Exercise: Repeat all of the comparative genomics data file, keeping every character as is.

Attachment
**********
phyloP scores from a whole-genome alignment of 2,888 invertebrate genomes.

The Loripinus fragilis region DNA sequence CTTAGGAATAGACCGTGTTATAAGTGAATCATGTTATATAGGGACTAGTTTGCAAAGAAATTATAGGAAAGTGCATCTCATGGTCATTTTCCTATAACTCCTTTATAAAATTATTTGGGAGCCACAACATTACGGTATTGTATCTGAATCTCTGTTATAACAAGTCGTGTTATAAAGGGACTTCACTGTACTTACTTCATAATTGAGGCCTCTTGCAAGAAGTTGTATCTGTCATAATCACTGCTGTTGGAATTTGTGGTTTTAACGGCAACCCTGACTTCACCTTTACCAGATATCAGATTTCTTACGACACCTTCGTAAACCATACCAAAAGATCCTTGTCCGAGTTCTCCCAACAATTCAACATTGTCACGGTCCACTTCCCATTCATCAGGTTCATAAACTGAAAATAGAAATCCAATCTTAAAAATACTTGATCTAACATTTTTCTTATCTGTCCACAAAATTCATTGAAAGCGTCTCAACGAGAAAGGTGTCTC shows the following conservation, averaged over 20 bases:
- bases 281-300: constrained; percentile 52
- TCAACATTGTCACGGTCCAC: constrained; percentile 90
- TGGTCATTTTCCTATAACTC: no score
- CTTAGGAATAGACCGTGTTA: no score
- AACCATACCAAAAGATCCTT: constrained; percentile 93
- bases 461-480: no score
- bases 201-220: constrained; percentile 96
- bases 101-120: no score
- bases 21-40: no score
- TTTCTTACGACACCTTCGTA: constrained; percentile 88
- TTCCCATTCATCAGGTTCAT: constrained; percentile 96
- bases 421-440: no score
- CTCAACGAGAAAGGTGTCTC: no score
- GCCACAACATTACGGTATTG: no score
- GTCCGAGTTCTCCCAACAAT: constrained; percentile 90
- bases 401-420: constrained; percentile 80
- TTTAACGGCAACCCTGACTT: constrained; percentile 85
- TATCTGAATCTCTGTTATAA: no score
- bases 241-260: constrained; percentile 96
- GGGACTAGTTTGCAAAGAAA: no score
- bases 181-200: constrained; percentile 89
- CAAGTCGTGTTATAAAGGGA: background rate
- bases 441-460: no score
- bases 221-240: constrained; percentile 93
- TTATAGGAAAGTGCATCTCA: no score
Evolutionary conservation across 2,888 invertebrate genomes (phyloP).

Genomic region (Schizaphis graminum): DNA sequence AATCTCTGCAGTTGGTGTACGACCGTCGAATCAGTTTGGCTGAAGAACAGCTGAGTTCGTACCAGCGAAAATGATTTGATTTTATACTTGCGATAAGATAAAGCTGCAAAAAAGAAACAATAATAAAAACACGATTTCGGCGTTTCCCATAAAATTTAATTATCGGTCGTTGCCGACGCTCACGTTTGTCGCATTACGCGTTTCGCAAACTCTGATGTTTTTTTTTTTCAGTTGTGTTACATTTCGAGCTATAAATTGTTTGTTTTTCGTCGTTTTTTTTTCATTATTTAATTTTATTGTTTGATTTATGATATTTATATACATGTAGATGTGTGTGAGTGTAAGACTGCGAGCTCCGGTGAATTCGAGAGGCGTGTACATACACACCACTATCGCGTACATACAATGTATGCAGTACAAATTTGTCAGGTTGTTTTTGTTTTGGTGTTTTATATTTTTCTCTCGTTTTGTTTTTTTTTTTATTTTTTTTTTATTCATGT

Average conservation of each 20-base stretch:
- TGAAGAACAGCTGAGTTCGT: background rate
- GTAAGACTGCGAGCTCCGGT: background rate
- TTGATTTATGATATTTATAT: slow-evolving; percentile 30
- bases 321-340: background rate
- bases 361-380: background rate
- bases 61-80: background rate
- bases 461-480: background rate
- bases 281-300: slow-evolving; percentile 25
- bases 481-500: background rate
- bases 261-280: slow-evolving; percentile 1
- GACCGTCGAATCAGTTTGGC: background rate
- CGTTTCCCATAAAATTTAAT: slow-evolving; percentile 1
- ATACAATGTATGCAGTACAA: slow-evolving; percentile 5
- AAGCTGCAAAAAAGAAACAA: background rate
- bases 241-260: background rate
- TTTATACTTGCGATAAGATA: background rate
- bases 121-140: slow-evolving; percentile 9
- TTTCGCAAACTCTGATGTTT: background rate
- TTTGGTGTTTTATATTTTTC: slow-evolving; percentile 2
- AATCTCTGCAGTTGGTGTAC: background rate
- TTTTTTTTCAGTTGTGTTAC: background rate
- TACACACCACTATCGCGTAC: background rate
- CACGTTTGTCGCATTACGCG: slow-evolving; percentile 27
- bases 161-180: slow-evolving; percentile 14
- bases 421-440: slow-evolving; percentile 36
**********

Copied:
phyloP scores from a whole-genome alignment of 2,888 invertebrate genomes.

The Loripinus fragilis region DNA sequence CTTAGGAATAGACCGTGTTATAAGTGAATCATGTTATATAGGGACTAGTTTGCAAAGAAATTATAGGAAAGTGCATCTCATGGTCATTTTCCTATAACTCCTTTATAAAATTATTTGGGAGCCACAACATTACGGTATTGTATCTGAATCTCTGTTATAACAAGTCGTGTTATAAAGGGACTTCACTGTACTTACTTCATAATTGAGGCCTCTTGCAAGAAGTTGTATCTGTCATAATCACTGCTGTTGGAATTTGTGGTTTTAACGGCAACCCTGACTTCACCTTTACCAGATATCAGATTTCTTACGACACCTTCGTAAACCATACCAAAAGATCCTTGTCCGAGTTCTCCCAACAATTCAACATTGTCACGGTCCACTTCCCATTCATCAGGTTCATAAACTGAAAATAGAAATCCAATCTTAAAAATACTTGATCTAACATTTTTCTTATCTGTCCACAAAATTCATTGAAAGCGTCTCAACGAGAAAGGTGTCTC shows the following conservation, averaged over 20 bases:
- bases 281-300: constrained; percentile 52
- TCAACATTGTCACGGTCCAC: constrained; percentile 90
- TGGTCATTTTCCTATAACTC: no score
- CTTAGGAATAGACCGTGTTA: no score
- AACCATACCAAAAGATCCTT: constrained; percentile 93
- bases 461-480: no score
- bases 201-220: constrained; percentile 96
- bases 101-120: no score
- bases 21-40: no score
- TTTCTTACGACACCTTCGTA: constrained; percentile 88
- TTCCCATTCATCAGGTTCAT: constrained; percentile 96
- bases 421-440: no score
- CTCAACGAGAAAGGTGTCTC: no score
- GCCACAACATTACGGTATTG: no score
- GTCCGAGTTCTCCCAACAAT: constrained; percentile 90
- bases 401-420: constrained; percentile 80
- TTTAACGGCAACCCTGACTT: constrained; percentile 85
- TATCTGAATCTCTGTTATAA: no score
- bases 241-260: constrained; percentile 96
- GGGACTAGTTTGCAAAGAAA: no score
- bases 181-200: constrained; percentile 89
- CAAGTCGTGTTATAAAGGGA: background rate
- bases 441-460: no score
- bases 221-240: constrained; percentile 93
- TTATAGGAAAGTGCATCTCA: no score
Evolutionary conservation across 2,888 invertebrate genomes (phyloP).

Genomic region (Schizaphis graminum): DNA sequence AATCTCTGCAGTTGGTGTACGACCGTCGAATCAGTTTGGCTGAAGAACAGCTGAGTTCGTACCAGCGAAAATGATTTGATTTTATACTTGCGATAAGATAAAGCTGCAAAAAAGAAACAATAATAAAAACACGATTTCGGCGTTTCCCATAAAATTTAATTATCGGTCGTTGCCGACGCTCACGTTTGTCGCATTACGCGTTTCGCAAACTCTGATGTTTTTTTTTTTCAGTTGTGTTACATTTCGAGCTATAAATTGTTTGTTTTTCGTCGTTTTTTTTTCATTATTTAATTTTATTGTTTGATTTATGATATTTATATACATGTAGATGTGTGTGAGTGTAAGACTGCGAGCTCCGGTGAATTCGAGAGGCGTGTACATACACACCACTATCGCGTACATACAATGTATGCAGTACAAATTTGTCAGGTTGTTTTTGTTTTGGTGTTTTATATTTTTCTCTCGTTTTGTTTTTTTTTTTATTTTTTTTTTATTCATGT

Average conservation of each 20-base stretch:
- TGAAGAACAGCTGAGTTCGT: background rate
- GTAAGACTGCGAGCTCCGGT: background rate
- TTGATTTATGATATTTATAT: slow-evolving; percentile 30
- bases 321-340: background rate
- bases 361-380: background rate
- bases 61-80: background rate
- bases 461-480: background rate
- bases 281-300: slow-evolving; percentile 25
- bases 481-500: background rate
- bases 261-280: slow-evolving; percentile 1
- GACCGTCGAATCAGTTTGGC: background rate
- CGTTTCCCATAAAATTTAAT: slow-evolving; percentile 1
- ATACAATGTATGCAGTACAA: slow-evolving; percentile 5
- AAGCTGCAAAAAAGAAACAA: background rate
- bases 241-260: background rate
- TTTATACTTGCGATAAGATA: background rate
- bases 121-140: slow-evolving; percentile 9
- TTTCGCAAACTCTGATGTTT: background rate
- TTTGGTGTTTTATATTTTTC: slow-evolving; percentile 2
- AATCTCTGCAGTTGGTGTAC: background rate
- TTTTTTTTCAGTTGTGTTAC: background rate
- TACACACCACTATCGCGTAC: background rate
- CACGTTTGTCGCATTACGCG: slow-evolving; percentile 27
- bases 161-180: slow-evolving; percentile 14
- bases 421-440: slow-evolving; percentile 36